Failure to adhere to lifesaving processes of care less common in simulations when checklists are used
WEDNESDAY, Jan. 16 (HealthDay News) -- Using checklists during operating-room crises can improve surgical care, according to a study published in the Jan. 17 issue of the New England Journal of Medicine.
To assess a tool to improve adherence to evidence-based best practices during operating-room crises, Alexander F. Arriaga, M.D., M.P.H., Sc.D., from the Harvard School of Public Health in Boston, and colleagues randomly assigned 17 operating teams to manage half of 106 simulated surgical-crisis scenarios with a set of crisis checklists and the remaining scenarios from memory alone.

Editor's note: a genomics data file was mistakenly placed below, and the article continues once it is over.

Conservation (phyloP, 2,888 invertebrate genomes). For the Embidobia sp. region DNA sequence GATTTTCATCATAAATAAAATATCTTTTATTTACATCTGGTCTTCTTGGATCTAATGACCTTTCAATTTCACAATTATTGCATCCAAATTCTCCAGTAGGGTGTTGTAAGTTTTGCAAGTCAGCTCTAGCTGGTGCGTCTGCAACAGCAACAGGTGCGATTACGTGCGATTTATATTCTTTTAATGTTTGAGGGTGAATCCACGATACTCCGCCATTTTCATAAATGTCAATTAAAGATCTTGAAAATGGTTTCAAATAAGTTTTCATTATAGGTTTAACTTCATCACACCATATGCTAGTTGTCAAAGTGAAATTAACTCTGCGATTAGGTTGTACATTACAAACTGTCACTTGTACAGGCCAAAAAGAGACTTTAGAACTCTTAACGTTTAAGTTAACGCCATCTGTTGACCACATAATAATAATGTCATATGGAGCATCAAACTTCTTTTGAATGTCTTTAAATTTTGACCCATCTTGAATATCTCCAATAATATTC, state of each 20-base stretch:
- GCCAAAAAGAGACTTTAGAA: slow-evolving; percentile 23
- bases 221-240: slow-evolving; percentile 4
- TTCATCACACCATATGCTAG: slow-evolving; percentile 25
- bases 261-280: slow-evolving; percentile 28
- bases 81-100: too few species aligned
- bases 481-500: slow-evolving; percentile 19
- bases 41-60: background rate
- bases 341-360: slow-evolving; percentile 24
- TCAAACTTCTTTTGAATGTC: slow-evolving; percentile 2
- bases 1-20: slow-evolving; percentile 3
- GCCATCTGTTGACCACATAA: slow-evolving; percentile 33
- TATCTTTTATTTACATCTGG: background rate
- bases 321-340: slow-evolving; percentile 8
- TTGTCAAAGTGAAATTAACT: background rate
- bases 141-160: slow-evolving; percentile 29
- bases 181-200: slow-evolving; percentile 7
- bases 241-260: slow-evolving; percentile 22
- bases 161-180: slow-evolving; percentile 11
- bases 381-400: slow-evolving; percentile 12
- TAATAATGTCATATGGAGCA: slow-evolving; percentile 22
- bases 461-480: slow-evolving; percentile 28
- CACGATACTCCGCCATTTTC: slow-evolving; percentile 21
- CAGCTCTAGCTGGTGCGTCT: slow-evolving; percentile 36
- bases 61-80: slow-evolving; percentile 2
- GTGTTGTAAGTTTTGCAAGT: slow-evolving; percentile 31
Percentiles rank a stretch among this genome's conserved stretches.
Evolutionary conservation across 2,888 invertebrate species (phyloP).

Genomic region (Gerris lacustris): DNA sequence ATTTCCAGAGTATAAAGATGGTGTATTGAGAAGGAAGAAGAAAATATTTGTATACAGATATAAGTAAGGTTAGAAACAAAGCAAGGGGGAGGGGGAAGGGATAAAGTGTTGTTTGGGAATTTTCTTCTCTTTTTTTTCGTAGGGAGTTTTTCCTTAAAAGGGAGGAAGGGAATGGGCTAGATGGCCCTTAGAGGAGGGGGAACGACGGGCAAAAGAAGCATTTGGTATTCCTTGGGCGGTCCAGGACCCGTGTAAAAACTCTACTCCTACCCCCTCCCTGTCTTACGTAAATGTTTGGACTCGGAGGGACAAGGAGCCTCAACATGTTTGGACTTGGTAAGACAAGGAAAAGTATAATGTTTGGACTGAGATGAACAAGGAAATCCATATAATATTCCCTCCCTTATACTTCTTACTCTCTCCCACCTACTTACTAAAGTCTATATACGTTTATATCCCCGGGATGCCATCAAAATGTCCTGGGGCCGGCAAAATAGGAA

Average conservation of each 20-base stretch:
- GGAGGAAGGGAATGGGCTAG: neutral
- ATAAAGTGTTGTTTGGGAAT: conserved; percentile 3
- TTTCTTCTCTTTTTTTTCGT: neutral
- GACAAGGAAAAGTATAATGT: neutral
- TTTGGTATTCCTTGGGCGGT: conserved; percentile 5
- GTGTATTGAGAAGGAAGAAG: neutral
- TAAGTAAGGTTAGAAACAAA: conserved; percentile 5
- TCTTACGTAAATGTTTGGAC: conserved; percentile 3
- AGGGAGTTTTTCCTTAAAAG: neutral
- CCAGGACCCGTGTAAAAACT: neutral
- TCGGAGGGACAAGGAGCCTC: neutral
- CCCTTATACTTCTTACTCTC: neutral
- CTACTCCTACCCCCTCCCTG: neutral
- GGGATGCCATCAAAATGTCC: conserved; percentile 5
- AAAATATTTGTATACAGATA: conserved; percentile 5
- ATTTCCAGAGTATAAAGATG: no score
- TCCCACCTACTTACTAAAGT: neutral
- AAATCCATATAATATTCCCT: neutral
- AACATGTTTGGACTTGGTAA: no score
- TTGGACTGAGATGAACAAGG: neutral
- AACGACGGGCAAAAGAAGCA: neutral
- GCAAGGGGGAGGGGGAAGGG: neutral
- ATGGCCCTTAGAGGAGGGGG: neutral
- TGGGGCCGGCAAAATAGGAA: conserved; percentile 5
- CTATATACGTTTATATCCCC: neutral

The researchers found that, during simulations, when checklists were available, failure to adhere to lifesaving processes of care was significantly less common (6 percent of steps missed when checklists were available versus 23 percent when they were not available). When adjusting for clustering within teams as well as institution, scenario, and learning and fatigue effects, the results were similar (adjusted relative risk, 0.28). The performance improvement with the checklist was seen for every team. If one of these crises occurred while a participant was undergoing an operation, 97 percent reported that they would want the checklist used.
"Our study shows a significant and substantial value in the use of carefully designed crisis checklists for the operating room," the authors write.
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